Leaders of the Muslim, Orthodox, Catholic, and Jewish communities have committed themselves publicly to building a durable peace and national reconciliation. The leaders of these four communities are members of the Interreligious Affairs Council of Bosnia and Herzegovina, which operates with the active involvement of the World Conference on Religion and Peace, a U.S.-based nongovernmental organization. The Organization for Security and Cooperation in Europe (OSCE) and OHR facilitate interfaith meetings at the local level as well. On June 8, 2001 in Rome, the Catholic conflict resolution group Sant'Egidio hosted a conference on religious reconciliation in Bosnia and Herzegovina. The Muslim, Catholic, Orthodox, and Jewish communities sent representatives to the conference, which released a joint statement supporting reconstruction of all religious sites in the country.
Section IV. U.S. Government Policy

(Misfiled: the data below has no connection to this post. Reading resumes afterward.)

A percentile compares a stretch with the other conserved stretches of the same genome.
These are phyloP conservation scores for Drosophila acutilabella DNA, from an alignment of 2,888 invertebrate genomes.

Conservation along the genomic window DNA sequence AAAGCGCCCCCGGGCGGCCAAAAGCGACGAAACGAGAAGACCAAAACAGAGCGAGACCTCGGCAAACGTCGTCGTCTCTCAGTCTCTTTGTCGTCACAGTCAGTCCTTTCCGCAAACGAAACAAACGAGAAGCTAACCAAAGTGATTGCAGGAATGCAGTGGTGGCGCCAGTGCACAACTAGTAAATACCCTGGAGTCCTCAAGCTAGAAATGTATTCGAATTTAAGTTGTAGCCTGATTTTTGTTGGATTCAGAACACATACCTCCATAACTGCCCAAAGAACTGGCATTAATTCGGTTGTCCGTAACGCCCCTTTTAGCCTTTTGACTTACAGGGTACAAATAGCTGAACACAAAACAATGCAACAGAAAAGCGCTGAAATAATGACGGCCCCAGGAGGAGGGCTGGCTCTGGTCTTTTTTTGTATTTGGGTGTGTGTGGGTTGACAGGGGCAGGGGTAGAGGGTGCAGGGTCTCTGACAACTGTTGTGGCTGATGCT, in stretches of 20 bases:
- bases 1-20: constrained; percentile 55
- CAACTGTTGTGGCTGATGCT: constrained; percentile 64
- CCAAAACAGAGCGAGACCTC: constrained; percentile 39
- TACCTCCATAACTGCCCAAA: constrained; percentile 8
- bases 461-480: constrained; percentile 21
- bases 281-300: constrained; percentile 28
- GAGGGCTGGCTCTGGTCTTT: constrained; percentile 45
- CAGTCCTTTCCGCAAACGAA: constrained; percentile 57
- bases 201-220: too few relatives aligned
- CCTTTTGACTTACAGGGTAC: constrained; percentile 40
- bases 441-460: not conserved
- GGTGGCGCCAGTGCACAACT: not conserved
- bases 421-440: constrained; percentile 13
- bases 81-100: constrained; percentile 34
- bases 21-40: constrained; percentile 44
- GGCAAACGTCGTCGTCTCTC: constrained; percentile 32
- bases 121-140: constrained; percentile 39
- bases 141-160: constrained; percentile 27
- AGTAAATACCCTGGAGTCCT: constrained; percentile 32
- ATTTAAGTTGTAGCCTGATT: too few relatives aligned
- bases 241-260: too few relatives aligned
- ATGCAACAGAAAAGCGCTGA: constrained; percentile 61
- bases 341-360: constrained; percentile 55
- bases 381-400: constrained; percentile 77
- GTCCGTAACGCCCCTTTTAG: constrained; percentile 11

The U.S. Government supports the return of refugees, democratization, and protection of human rights throughout the country. The U.S. Government also encourages leaders from all major religious communities to promote a multiethnic society that is conducive to religious freedom. The U.S. Government provides financial support to the Human Rights Chamber, which hears cases on religious discrimination. The Ambassador frequently meets with the principal religious leaders, individually and collectively, to urge them to work toward moderation and multiethnicity. In addition, the Embassy publicly condemns instances of religious discrimination and attacks against religious communities or buildings, and encourages leaders from all ethnic groups and members of the international community publicly oppose such attacks. The U.S. Agency for International Development provides funding to train lawyers and judges concerning human rights, including religious freedom.